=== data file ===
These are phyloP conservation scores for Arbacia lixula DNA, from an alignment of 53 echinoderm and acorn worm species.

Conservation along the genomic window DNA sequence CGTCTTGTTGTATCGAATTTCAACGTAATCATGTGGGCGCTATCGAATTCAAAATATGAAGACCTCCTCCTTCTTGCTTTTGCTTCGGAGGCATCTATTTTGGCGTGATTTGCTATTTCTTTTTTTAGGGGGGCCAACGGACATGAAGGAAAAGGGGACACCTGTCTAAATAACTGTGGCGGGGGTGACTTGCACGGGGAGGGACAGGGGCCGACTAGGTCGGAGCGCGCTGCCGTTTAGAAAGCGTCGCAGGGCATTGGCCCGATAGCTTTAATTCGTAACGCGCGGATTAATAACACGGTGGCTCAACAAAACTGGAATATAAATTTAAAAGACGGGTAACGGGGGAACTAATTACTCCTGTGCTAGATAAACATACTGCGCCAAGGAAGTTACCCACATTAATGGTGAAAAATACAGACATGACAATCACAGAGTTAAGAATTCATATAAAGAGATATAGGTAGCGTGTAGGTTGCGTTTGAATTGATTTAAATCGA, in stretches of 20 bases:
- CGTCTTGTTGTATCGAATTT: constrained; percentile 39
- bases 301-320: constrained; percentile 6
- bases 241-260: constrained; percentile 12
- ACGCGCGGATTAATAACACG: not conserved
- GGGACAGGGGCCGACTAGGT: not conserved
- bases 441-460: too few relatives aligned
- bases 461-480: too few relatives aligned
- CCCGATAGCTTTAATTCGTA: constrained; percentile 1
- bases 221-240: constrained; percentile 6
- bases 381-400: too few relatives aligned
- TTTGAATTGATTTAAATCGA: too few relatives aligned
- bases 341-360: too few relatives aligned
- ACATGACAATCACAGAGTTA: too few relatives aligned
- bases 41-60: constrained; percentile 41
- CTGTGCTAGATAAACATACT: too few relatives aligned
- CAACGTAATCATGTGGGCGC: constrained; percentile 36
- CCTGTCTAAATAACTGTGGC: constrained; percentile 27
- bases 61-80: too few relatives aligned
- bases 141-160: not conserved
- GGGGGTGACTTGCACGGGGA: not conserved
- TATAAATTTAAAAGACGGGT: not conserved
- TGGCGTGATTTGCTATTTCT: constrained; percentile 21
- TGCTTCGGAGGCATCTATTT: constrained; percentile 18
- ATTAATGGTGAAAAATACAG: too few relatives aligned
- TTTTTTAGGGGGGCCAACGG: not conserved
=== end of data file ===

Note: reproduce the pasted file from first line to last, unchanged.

These are phyloP conservation scores for Arbacia lixula DNA, from an alignment of 53 echinoderm and acorn worm species.

Conservation along the genomic window DNA sequence CGTCTTGTTGTATCGAATTTCAACGTAATCATGTGGGCGCTATCGAATTCAAAATATGAAGACCTCCTCCTTCTTGCTTTTGCTTCGGAGGCATCTATTTTGGCGTGATTTGCTATTTCTTTTTTTAGGGGGGCCAACGGACATGAAGGAAAAGGGGACACCTGTCTAAATAACTGTGGCGGGGGTGACTTGCACGGGGAGGGACAGGGGCCGACTAGGTCGGAGCGCGCTGCCGTTTAGAAAGCGTCGCAGGGCATTGGCCCGATAGCTTTAATTCGTAACGCGCGGATTAATAACACGGTGGCTCAACAAAACTGGAATATAAATTTAAAAGACGGGTAACGGGGGAACTAATTACTCCTGTGCTAGATAAACATACTGCGCCAAGGAAGTTACCCACATTAATGGTGAAAAATACAGACATGACAATCACAGAGTTAAGAATTCATATAAAGAGATATAGGTAGCGTGTAGGTTGCGTTTGAATTGATTTAAATCGA, in stretches of 20 bases:
- CGTCTTGTTGTATCGAATTT: constrained; percentile 39
- bases 301-320: constrained; percentile 6
- bases 241-260: constrained; percentile 12
- ACGCGCGGATTAATAACACG: not conserved
- GGGACAGGGGCCGACTAGGT: not conserved
- bases 441-460: too few relatives aligned
- bases 461-480: too few relatives aligned
- CCCGATAGCTTTAATTCGTA: constrained; percentile 1
- bases 221-240: constrained; percentile 6
- bases 381-400: too few relatives aligned
- TTTGAATTGATTTAAATCGA: too few relatives aligned
- bases 341-360: too few relatives aligned
- ACATGACAATCACAGAGTTA: too few relatives aligned
- bases 41-60: constrained; percentile 41
- CTGTGCTAGATAAACATACT: too few relatives aligned
- CAACGTAATCATGTGGGCGC: constrained; percentile 36
- CCTGTCTAAATAACTGTGGC: constrained; percentile 27
- bases 61-80: too few relatives aligned
- bases 141-160: not conserved
- GGGGGTGACTTGCACGGGGA: not conserved
- TATAAATTTAAAAGACGGGT: not conserved
- TGGCGTGATTTGCTATTTCT: constrained; percentile 21
- TGCTTCGGAGGCATCTATTT: constrained; percentile 18
- ATTAATGGTGAAAAATACAG: too few relatives aligned
- TTTTTTAGGGGGGCCAACGG: not conserved